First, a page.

Competition

Energy and Climate Change – in the House of Commons at 10:30 am on 26th January 2012.

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Photo of Nicky Morgan Nicky Morgan Conservative, Loughborough 10:30 am, 26th January 2012

What steps he is taking to ensure a competitive energy market.

Photo of Charles Hendry Charles Hendry The Minister of State, Department of Energy and Climate Change

Greater competition requires more companies taking part in the market, and increased transparency for consumers. Ofgem will shortly announce proposals to improve wholesale market liquidity and it is important that the regulator takes decisive steps. We have also taken action to cut red tape for small suppliers and Ofgem has published radical proposals to help suppliers to simplify their tariffs and billing information, helping consumers switch supplier and thereby boosting competition.

Photo of Nicky Morgan Nicky Morgan Conservative, Loughborough

I thank the Minister very much indeed for his reply. The people who should benefit from a competitive energy market are the companies’ customers—our constituents. Is he aware of the practice by some energy companies of repeatedly putting up direct debit payment demands? The customer then has to call the company to negotiate them down, but the next time a bill arrives the direct debit has gone up yet again. What does he think of that behaviour by our energy companies?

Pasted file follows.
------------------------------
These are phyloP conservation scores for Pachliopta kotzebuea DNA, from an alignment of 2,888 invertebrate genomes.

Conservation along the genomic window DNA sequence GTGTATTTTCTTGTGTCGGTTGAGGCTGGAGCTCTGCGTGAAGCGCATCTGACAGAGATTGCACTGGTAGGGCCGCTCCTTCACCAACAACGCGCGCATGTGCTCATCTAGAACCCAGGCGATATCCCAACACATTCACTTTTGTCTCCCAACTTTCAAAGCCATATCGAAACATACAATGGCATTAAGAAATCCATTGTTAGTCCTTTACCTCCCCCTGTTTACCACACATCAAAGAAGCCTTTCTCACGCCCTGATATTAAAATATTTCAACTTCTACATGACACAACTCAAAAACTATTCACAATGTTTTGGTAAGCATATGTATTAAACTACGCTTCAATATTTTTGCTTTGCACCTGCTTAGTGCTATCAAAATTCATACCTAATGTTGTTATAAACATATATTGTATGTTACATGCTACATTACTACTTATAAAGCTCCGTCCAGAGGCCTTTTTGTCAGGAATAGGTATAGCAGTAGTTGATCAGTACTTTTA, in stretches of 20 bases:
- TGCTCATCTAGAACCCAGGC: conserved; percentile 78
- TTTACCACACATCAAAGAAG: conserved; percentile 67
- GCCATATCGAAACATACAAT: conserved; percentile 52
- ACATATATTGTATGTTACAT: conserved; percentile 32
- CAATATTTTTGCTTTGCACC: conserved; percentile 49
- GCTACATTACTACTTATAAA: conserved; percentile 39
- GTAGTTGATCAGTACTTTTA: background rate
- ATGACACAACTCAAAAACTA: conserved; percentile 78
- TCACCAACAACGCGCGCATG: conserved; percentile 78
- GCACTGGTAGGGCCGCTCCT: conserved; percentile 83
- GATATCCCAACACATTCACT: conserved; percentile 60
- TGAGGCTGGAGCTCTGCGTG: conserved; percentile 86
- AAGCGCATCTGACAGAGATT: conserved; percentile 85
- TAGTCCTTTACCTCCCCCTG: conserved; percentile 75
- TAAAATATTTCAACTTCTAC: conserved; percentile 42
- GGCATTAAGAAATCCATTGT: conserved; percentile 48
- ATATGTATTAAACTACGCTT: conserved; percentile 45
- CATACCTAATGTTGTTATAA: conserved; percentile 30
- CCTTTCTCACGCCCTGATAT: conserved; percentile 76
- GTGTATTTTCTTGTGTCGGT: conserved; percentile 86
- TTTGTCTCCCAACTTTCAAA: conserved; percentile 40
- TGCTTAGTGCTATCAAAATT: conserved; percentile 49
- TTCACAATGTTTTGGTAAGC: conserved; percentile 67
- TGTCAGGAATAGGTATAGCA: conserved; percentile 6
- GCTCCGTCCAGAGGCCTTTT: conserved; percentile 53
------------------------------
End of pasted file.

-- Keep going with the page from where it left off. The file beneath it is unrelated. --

Photo of Charles Hendry Charles Hendry The Minister of State, Department of Energy and Climate Change

One of the most important aspects of a functioning energy market is transparency; people need to be clear about why their prices are changing and the factors that contribute towards that. The requirement for greater transparency and more information on bills is therefore a fundamental part of the reforms that we see coming through.

Photo of Barry Gardiner Barry Gardiner Labour, Brent North

Does the Minister recognise that the insistence on the energy performance certificate at level 3 in order to qualify for the new solar PV fix will be anticompetitive in its practice? The industry has said that it may contribute to reducing employment in solar PV down to 8% of the current levels of employment, and yet it is not related to gas, which is used most for warming Britain’s homes.

Photo of Charles Hendry Charles Hendry The Minister of State, Department of Energy and Climate Change

I hope the hon. Gentleman would agree that it is important that if people are receiving a subsidy for electricity which is generated, they should have generally well insulated homes and they should not be wasting it—[Interruption.] But for many people it does help. That was a proposal that was put forward in the consultation process. We have had many responses to that. We are currently considering those with a view to making a final decision.